Archive for the ‘credit news’ Category
Wednesday, March 31st, 2010
Thanks to an a combination of state and federal laws, you could be eligible for up to $18,000 in tax credits if you are a first time homebuyer, or up to $16,500 if you are a non-first time buyer and meet the requirements. But this is only available for a limited time, so if you are in the market to purchase real estate there has never been a better time. Here are the basic requirements for the tax credit programs:
First time home buyers–dual credits:
1. Purchase must be of principal place of residence
2. Escrow must close between May 1, 2010 and June 30, 2010
3. Up to $10,000 tax credit to first time homebuyers under new California law and up to $8,000 credit under federal law
Purchasers of New Homes (Never Been Occupied):
1. Property must be principal place of residence
2. Can be first time or non-first time buyer
3. Up to $10,000 under California law
New California Law:
1. Applies to purchases that close on or after May 1, 2010
2. Must be first time homebuyer or purchaser of new construction (never been occupied home)
3. Up to $10,000 tax credit
4. Must remain in home at least 2 years post sale or pay back money
To make sure you meet all the eligibility requirements, purchase price restrictions, other restrictions and time frames, please visit http://www.car.org/legal/legal-questions-answers/2010-qa/homebuyer-tax-credit-2010/ for a tax credit chart detailing both the Federal and state initiatives.
You can visit the following sites: IRS– http://www.irs.gov/newsroom/article/0,,id=204671,00.html.
California Franchise Tax Board: http://www.ftb.ca.gov/individuals/New_Home_Credit.shtml.
Saturday, March 20th, 2010
Loan modifications have become the preferred method of avoiding foreclosure over the last few years. Although many people are unsuccessful in obtaining them, and the government continues to create programs to entice lenders to grant more modifications, there is one aspect that is not often discussed in relation to those who obtain them: credit consequences.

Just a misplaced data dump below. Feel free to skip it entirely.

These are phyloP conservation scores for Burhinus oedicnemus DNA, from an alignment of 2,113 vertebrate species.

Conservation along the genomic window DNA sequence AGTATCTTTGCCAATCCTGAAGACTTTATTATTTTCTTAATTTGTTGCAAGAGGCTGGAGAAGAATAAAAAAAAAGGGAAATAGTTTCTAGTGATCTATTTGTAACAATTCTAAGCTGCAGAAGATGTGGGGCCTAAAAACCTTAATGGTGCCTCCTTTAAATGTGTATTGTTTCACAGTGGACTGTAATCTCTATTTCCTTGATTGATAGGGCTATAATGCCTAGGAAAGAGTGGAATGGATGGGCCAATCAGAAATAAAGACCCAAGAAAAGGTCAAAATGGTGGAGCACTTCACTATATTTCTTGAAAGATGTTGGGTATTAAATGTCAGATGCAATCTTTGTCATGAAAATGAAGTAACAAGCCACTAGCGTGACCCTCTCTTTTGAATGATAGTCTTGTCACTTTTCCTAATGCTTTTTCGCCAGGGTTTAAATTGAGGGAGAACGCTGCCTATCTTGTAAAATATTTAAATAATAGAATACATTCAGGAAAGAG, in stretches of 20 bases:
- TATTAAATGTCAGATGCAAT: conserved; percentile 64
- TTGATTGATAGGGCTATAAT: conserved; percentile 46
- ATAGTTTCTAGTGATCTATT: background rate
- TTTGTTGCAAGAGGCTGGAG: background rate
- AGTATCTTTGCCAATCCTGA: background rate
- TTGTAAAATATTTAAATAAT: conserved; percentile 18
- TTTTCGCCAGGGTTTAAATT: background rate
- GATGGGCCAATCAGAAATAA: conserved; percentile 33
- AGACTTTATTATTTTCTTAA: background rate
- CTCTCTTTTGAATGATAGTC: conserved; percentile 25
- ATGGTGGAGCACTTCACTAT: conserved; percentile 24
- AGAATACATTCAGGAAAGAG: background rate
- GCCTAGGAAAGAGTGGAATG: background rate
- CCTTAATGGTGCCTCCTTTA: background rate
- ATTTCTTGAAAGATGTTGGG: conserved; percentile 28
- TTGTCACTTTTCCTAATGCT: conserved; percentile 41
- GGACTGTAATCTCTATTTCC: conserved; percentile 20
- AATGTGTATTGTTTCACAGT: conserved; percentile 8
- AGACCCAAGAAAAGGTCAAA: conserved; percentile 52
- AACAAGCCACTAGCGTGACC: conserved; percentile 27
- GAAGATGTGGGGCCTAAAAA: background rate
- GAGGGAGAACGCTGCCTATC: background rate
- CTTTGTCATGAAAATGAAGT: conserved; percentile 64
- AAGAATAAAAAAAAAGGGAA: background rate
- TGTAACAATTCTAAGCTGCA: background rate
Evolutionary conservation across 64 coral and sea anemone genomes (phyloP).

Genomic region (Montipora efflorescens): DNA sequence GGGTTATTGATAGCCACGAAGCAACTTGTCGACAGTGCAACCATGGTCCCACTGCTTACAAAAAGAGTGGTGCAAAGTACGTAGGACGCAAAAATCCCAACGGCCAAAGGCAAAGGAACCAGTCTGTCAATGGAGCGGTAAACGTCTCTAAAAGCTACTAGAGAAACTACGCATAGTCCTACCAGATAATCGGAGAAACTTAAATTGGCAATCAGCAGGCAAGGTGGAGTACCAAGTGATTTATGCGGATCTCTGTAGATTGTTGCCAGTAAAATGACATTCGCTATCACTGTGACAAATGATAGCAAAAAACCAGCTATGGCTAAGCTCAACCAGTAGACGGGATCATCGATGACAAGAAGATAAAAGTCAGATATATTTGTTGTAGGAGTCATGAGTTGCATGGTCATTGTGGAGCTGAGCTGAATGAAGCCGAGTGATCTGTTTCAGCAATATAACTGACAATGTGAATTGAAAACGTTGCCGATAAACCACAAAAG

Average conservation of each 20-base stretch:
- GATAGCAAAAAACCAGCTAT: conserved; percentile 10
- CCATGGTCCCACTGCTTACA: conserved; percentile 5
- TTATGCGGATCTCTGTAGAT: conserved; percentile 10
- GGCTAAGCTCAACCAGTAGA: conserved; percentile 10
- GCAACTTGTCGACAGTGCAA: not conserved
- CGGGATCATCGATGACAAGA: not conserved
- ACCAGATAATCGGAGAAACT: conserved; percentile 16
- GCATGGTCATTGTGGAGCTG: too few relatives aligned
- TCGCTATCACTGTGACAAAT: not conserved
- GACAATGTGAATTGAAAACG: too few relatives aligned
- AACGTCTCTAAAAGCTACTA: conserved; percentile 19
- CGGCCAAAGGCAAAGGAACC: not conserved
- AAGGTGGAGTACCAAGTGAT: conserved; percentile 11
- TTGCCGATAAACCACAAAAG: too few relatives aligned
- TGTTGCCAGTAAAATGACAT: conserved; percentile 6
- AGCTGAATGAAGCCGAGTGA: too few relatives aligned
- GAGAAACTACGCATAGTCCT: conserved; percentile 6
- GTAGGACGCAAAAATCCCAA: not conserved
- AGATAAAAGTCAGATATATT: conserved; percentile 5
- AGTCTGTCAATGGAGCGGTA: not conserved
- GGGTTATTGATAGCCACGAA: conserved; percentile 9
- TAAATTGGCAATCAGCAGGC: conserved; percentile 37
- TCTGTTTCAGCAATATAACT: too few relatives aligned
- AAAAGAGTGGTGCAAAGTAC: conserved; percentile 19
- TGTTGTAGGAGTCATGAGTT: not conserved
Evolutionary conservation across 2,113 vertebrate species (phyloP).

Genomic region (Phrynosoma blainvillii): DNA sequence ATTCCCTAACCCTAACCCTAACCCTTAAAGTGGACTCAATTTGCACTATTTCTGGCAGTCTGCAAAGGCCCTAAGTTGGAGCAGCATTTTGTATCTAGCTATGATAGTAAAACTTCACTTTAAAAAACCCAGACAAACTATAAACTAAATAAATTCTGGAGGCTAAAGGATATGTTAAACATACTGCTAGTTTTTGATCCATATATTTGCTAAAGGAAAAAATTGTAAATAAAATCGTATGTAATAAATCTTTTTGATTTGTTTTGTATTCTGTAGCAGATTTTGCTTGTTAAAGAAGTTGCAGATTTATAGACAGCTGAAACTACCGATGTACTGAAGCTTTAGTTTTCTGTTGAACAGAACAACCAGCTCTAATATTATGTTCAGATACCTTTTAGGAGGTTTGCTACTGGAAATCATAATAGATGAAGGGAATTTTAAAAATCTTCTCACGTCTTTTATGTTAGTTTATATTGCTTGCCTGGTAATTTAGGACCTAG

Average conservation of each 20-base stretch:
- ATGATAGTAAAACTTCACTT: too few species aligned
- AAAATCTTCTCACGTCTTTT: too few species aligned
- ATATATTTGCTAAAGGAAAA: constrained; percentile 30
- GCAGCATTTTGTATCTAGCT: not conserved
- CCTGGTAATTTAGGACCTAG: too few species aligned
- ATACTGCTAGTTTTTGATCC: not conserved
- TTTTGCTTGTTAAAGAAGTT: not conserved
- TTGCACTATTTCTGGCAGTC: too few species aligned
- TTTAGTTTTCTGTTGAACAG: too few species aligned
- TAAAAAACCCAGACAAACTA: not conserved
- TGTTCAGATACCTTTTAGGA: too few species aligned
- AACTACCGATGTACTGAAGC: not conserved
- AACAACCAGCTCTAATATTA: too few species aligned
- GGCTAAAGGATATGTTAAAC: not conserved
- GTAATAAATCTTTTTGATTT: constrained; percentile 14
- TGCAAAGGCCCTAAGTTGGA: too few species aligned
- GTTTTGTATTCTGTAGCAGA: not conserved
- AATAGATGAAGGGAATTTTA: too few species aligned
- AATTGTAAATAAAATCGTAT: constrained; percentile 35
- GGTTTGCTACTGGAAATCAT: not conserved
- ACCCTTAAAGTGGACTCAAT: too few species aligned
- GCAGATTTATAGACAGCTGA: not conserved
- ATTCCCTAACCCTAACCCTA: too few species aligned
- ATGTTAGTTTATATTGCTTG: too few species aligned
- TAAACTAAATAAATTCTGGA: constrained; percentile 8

Everyone knows that credit scores suffer after a foreclosure or short sale, but it comes as a surprise to many that the same occurs after a loan modification. After all, it is an agreement with the lender that keeps the borrower in her home and in good standing, with many of those borrowers never having missed a payment. Once the loan modification is complete it is not abnormal to have a 100 point drop in credit scores. Why?
The argument is that the homeowner is trying to do the right thing in modifying the loan, to avoid foreclosure or even a short sale. He or she has typically not missed any payments. So why be penalized? Everyone wins: the homeowner stays in the home and continues to make payments, albeit more affordable ones that reflect current market values. The lender avoids a short sale or foreclosure, losing thousands (or even hundreds of thousands) of dollars in fees and winding up with a vacant property to sell.
The credit rating industry justifies the hit by arguing that only those with financial difficulties seek loan modifications, thus other lenders and those who extend credit need to be aware of that fact.
This issue is just another thorn in the side of the embattled Making Home Affordable Program, which has only helped about 170,000 homeowners (although initially expected to help millions). For those lucky enough to be admitted to the program, there is a three month trial period under which the homeowner makes the new payments. If they are made on time and without any problems the applicant is granted the modification. The credit drop tends to occur during these three months, which could be a problem if the applicant does not qualify and then has to go through a short sale or foreclosure–at that point their credit score would have dropped immensely, with a potential double hit.